Firstly, shopping is not just a rational moment of buying something necessary. Sometimes you just want to reward yourself or someone you love with something new. You worked for your money, and so you might as well enjoy fully the process of getting that reward. Also, once browsing the items on sale, you want to be tempted. Sometimes you end up buying something extra, or something different, or even both. Don’t let anyone, especially a machine, tell you your preference on what to get, and how to get it.

Secondly, to complete the shopping experience, a human sales person is the best qualified to pamper a customer. Imagine you buy a luxury item, you get a special haircut, go to the restaurant… a human serving you will get you a free coffee, an extra portion, a free sample, etc. And this, just because it’s you. These are little attentions that only a human can think off. It will create the twinkle in your eye and make your experience better. This way, you’ll be more inclined to visit the same shop again.  If you feel like a number, and are getting a standard basic treatment, how can you feel special? And indeed, each customer feels he or she is a special individual, and demands a personalized treatment.

To conclude, the journey to a better retail is not just about rationality, and more efficiency. The developments in retail are far from over and we can expect a lot more disruptive concepts in the coming years. Machines and new technologies will play a great role and reshape the future. However, I sincerely hope that developers of new ideas will not forget that the human factor and retail go together.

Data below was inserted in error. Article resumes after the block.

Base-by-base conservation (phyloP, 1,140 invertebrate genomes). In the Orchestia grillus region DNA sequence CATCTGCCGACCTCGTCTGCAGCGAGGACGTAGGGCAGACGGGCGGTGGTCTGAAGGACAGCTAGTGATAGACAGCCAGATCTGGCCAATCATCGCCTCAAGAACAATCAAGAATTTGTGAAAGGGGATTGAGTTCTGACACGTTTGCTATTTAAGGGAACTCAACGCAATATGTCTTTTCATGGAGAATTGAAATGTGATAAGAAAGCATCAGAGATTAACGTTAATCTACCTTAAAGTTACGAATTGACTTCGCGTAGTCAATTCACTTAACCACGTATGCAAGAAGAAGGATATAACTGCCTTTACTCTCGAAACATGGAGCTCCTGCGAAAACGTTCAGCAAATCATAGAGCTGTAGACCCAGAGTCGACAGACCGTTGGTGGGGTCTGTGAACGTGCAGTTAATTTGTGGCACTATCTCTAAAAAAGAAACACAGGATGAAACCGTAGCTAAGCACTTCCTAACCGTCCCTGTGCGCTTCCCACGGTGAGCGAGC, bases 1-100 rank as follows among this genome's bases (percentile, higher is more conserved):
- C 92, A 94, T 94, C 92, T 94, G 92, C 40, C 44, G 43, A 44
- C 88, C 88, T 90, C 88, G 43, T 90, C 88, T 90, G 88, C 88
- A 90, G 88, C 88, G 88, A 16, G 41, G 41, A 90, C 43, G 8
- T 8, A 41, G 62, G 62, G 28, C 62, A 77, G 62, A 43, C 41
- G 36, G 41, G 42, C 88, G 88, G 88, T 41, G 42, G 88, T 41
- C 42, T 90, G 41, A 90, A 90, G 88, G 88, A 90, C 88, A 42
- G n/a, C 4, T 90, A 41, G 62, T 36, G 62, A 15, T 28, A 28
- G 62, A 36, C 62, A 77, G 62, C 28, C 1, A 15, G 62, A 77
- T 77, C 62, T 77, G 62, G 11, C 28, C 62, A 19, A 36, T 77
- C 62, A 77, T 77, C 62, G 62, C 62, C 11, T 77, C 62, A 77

Between 19 and 21 September 2017, Paris Retail Week will once again showcase French Expertise and will be the only event in Europe which addresses the omni-channel problems associated with 360° retail.
This third edition will bring together in a single event E-Commerce Paris, Europe’s biggest cross-channel event and Digital(in)Store, the leading trade show devoted to the digitisation of points of sale and distribution.

Take advantage of this event dedicated to 360° retail uniting the entire community of on- and offline retail for an optimal vision of current retail issues!
To register as a visitor click here
Free online registration until September 18th, 2017
Registration at the event: 50 Euros incl. VAT

At the start of my career, I chose for the path of self-employment and entrepreneurship in FMCG and Consumer Brands. My career started in the challenging world of the trade press at. At the editor I worked for, I contributed to reinvent the strategies and methodologies of the company, and set up the sales team, of which I quickly took the lead. This experience gave me a great overview of the FMCG and Retail world. To further enhance my experience, I entered the field-marketing world where I continued to use my sales skills. In that period I gained operational experience and knowledge in organising instore promotions, and sales and merchandising teams. To ensure my network’s expansion and to always stay abreast of the latest trends, I make sure to attend any major events of the sector. These provide me with unique insights and findings about our beloved retail industry, and I gladly share them via my blog 20/CENT Retail.